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Snoqualmie City Council looks to trim police budget
SNOQUALMIE - Snoqualmie City Council members are keeping a close eye on the city's police department budget following the realization that some high-ranking police personnel have more than 1,000 hours of unused vacation time that must be paid out upon their retirement, and that some officers are getting more than just a 4-percent cost of living raise this year.
At the City Council's Oct. 11 meeting, police chief Jim Schaffer outlined cuts totaling around $300,000 to the police department's initial $2.1-million budget for 2005. The new preliminary $1.8-million budget would be a 4-percent increase from the 2004 budget.
The budget adjustment followed a special meeting of the City Council held Oct. 5 after Councilman Greg Fullington reviewed parts of the police budget for 2005. Fullington, who chairs the Public Safety Committee, said he was initially told by public safety staff that its budget was going to be increased by only $26,000 this year. When Fullington saw the budget increase was closer to $350,000, he began reviewing city documents.
It was discovered that recently retired director of public safety Don Isley was still collecting a check and benefits from the city, even though he left the city in August, and that position was cut upon his departure.
According to Snoqualmie Mayor Fuzzy Fletcher, Isley approached him in the months leading up to his retirement to discuss 899 hours of vacation time that needed to be compensated upon his departure. Rather than pay out the sum, Isley suggested that the city use the rest of his vacation days as employment days from which he could also receive benefits. Concerned that paying out that vacation time in a lump sum - estimated to be between $60,000-$100,000 - could adversely affect the budget, Fletcher said, in theory it was a good idea and he signed a memo of understanding drafted by Isley last December.
Documents presented at the Oct. 5 meeting revealed that Isley would continue to collect his health benefits and a paycheck until the end of May 2005, and that other police officials had large amounts of unused vacation time. Assistant police chief Ed Crosson has 1,576 hours of vacation and Schaffer has 1,147 hours of vacation. Council members were worried about the large accumulations, as the city must pay for that time upon the officer's retirement. With so many hours saved up, council members said, paying out those totals in the upcoming years could devastate the department's budget to the point that it couldn't operate.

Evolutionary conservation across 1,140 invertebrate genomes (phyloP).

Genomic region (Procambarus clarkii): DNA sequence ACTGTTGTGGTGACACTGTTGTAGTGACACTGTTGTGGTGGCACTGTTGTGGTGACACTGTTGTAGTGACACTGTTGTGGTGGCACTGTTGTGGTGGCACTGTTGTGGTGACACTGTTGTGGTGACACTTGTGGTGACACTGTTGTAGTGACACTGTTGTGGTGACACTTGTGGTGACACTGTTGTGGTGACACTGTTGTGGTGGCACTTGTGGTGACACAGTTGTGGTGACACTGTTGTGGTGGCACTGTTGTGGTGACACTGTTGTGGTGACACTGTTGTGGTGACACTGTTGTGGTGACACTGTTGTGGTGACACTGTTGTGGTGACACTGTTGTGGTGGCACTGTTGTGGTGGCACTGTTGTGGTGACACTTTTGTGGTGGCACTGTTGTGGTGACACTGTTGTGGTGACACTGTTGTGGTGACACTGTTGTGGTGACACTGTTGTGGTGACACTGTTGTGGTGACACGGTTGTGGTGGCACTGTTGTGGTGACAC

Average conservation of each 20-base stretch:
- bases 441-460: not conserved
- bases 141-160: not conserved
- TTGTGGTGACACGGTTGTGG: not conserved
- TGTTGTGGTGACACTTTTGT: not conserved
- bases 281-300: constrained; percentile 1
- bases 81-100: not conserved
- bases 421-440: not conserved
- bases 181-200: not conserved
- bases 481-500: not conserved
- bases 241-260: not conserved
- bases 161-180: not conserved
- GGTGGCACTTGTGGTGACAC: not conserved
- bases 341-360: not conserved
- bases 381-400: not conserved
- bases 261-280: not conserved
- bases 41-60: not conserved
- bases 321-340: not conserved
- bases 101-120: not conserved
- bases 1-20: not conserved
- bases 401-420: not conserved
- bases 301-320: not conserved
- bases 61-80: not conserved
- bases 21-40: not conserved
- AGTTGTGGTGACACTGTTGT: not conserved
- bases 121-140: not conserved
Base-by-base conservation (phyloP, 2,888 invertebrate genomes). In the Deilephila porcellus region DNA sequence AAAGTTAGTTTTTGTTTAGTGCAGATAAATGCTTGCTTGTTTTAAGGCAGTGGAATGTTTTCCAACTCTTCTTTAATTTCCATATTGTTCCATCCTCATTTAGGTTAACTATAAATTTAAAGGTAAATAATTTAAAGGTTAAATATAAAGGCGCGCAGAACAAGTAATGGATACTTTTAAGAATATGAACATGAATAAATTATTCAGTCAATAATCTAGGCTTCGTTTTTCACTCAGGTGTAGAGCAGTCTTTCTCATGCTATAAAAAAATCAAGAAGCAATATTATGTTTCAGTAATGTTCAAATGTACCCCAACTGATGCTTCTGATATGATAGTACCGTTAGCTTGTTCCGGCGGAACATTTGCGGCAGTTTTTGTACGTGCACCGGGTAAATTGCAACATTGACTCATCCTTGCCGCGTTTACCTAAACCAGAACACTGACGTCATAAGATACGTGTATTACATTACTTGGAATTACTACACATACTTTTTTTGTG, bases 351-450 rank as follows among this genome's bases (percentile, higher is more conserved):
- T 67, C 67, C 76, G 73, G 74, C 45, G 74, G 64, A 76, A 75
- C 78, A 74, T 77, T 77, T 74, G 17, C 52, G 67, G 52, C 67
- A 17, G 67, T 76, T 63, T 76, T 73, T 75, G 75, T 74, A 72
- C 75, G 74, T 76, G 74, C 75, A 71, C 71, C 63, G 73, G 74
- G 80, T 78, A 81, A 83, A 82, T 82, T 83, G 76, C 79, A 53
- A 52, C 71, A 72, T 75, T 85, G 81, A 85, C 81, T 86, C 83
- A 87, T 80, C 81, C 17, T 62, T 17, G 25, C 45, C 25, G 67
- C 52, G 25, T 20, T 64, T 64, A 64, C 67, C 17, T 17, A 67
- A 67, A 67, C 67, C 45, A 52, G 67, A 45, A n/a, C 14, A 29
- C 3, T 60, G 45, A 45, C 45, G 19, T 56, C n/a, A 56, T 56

Council members said they don't blame the police employees for accruing the time, but rather blame Isley for trying to take advantage of Snoqualmie.
"The taxpayers are getting bilked here," said Councilman Greg Fullington.
Councilman Matt Larson said the actions of Isley are especially upsetting because it was a case of a leader setting the tone of the department. He likened Isley's actions to a "fox in the hen house."
"That's wrong, morally, ethically and any way you look at it," Fletcher said at the Oct. 5 meeting.
Isley said later that he had done nothing wrong by planning to be compensated for his vacation hours. Isley spent his last year with the city as interim city administrator, an appointment he took after the previous city administrator was fired. He said the appointment forced him to nix plans for trips he had set for Africa and Canada, and he wasn't going to back the city into a corner where it needed a city administrator around but couldn't have one because he would be away.
"I couldn't do that as a person," Isley said.
As for the high amount of accrued time of vacation, Isley said it is sometimes hard for city employees to get away for vacation. With large projects, mandatory meetings and unpredictable situations arising, city staff, especially officers, can't always get done what is needed to get done.